Without enough daylight, our ability to produce vital vitamin D plummets – this is also associated with low mood. Daylight dictates the body’s circadian rhythm so your all-important body clock may also be disrupted. With many of us spending more time than ever indoors here are a few ways to boost your sunlight intake and the supplements to give you a helping hand.
Make point of getting outside every single day – the sun doesn’t need to be shining for you to feel the benefits of natural – as opposed to artificial – light. Take a walk or head into the garden – anything that gets you into the great outdoors will help – even on cloudy (miserable) days. If you can’t physically get out, try and sit beside a window, and make sure curtains are open and blinds raised at home to maximise daylight.
The weather’s awful, you feel awful – carbs are comforting, as is sugar. Don’t be tempted. Overloading with starchy carbohydrates and the sweet stuff won’t help your energy levels. Keep to a well-balanced diet, and (as tempting as it is when feeling low) don’t turn to excess alcohol, which is also a depressant and can disturb sleep patterns too.
Get More Vitamin D
There is a direct link between low levels of vitamin D and low mood. Many of us are deemed to be vitamin D deficient as it is difficult to get enough of the stuff from our diet alone. It’s found in fatty fish such as salmon and mackerel, and fortified dairy products, but it breaks down quickly, meaning the body’s stores can run especially low in winter. Consider taking vitamin D supplement to help – especially in the depths of winter. See our top picks below.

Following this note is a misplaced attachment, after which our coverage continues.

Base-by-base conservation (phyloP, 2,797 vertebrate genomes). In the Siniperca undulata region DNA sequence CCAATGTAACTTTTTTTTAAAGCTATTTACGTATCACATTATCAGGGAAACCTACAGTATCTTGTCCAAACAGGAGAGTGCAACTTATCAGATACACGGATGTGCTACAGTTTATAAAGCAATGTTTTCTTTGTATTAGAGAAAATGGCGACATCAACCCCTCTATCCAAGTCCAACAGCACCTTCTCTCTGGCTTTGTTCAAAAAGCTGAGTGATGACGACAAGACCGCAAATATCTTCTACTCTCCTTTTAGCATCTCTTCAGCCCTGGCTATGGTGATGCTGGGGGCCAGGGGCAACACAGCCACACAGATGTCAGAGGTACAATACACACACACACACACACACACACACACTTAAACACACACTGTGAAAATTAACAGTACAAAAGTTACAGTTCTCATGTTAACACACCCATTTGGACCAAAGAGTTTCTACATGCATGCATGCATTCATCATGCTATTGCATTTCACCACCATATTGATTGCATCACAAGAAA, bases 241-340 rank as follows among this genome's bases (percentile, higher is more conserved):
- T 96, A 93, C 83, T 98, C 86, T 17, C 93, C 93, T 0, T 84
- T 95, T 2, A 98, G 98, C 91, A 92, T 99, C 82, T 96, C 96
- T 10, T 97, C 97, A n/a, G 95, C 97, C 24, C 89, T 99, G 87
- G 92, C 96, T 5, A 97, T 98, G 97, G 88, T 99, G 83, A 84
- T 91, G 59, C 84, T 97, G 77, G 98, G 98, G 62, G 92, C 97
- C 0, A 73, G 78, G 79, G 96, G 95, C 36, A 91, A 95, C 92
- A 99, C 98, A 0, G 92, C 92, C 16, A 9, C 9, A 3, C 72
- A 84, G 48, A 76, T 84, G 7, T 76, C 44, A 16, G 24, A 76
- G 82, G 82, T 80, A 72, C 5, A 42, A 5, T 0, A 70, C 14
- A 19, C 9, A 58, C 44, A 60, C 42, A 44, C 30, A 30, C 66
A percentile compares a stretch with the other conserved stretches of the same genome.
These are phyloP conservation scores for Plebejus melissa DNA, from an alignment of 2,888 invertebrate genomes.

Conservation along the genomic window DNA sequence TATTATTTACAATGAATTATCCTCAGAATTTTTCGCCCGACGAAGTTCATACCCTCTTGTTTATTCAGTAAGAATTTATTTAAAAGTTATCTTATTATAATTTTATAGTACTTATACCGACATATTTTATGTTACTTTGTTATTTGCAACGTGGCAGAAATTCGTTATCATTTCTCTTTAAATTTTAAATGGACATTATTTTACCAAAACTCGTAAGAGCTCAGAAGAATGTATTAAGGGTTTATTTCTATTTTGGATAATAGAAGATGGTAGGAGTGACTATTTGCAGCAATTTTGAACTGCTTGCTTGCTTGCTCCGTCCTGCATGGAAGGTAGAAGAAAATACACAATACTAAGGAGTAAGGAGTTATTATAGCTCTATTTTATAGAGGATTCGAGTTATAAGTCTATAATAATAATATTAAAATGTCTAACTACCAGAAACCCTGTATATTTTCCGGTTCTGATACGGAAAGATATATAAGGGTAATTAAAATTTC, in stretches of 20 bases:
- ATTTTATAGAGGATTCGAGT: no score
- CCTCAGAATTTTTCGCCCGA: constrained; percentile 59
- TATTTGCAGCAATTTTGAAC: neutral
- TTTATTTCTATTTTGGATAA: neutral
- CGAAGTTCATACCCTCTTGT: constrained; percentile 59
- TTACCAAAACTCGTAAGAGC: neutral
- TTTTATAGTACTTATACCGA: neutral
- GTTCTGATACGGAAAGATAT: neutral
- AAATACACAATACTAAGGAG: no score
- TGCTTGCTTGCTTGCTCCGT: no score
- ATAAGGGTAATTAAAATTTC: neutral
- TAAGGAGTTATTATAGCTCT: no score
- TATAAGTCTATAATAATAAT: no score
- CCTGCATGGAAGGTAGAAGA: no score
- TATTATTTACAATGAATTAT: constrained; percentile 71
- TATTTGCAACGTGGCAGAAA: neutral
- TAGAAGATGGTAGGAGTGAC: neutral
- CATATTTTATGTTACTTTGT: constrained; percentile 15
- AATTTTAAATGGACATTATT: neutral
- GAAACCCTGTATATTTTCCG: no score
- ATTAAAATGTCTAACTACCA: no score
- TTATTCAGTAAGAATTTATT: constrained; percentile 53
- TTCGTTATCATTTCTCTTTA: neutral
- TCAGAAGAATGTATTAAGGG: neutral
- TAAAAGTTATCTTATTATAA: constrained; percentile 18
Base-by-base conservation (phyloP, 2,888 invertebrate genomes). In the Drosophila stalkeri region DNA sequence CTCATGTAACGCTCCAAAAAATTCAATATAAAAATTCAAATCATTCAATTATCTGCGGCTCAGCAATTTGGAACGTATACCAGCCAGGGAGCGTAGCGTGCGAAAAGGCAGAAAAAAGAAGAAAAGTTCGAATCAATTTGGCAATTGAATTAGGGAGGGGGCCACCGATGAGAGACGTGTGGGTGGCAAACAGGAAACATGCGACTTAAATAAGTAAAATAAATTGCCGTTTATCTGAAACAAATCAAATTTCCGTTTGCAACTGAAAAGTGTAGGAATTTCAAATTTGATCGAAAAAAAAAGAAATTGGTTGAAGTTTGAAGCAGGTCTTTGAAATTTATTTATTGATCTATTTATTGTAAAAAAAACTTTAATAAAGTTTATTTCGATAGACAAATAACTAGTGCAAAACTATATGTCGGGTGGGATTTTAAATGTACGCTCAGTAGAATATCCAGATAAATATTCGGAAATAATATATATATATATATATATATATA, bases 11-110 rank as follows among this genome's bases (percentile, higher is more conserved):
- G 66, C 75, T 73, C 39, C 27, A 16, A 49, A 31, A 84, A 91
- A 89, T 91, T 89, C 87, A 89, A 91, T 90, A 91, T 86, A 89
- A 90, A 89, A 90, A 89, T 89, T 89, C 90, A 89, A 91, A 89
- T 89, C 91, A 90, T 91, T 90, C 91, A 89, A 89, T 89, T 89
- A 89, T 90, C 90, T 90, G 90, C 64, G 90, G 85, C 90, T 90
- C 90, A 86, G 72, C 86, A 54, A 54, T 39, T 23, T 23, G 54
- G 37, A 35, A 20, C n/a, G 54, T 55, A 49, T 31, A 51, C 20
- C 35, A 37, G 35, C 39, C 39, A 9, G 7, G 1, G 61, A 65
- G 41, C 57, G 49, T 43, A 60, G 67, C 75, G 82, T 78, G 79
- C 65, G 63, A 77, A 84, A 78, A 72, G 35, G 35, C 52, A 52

Exercise and physical activity are known to help alleviate some of the symptoms of stress and anxiety. If you are fitter, you generally tend to feel better, which also lifts your mood. You may not feel like it, but a regular work out will help you through.
Regulate Your Sleep
You need to get enough sleep to feel rested, but one side effect of low Vitamin D is the desire to hibernate (literally). Too much sleep can be detrimental so keeping a close eye on how much you are dozing is vital.
Light therapy is one of the first type of treatment many turn to. Research into the real benefits of light therapy is, in fact, fairly limited but it does appear to help in may cases and by exposing yourself to a light box within the first hour of waking you would expect to feel better within a few days. Light therapy boxes come in different intensities so do a little research before you splash out. Most healthcare professionals recommend a 10,000 lux light box and a minimum of 30 minutes exposure daily. The new HumanCharger channels bright light directly into the light-sensitive parts of the brain – exactly where it is needed most. This pocket device takes just 12 minutes to recharge your brain with an effective light dose to improve your mood and mental alertness via the specially-designed LED earbuds. It’s a safe, effective and time-efficient way to get light back in your life!
Up With The Dawn
Designed as alarm clocks, but rather than waking you with a harsh beeping or loud music, dawn simulators produce a light which gradually intensifies, just like the sun rising. Try to find one which uses full-spectrum light which is closest to natural sunlight.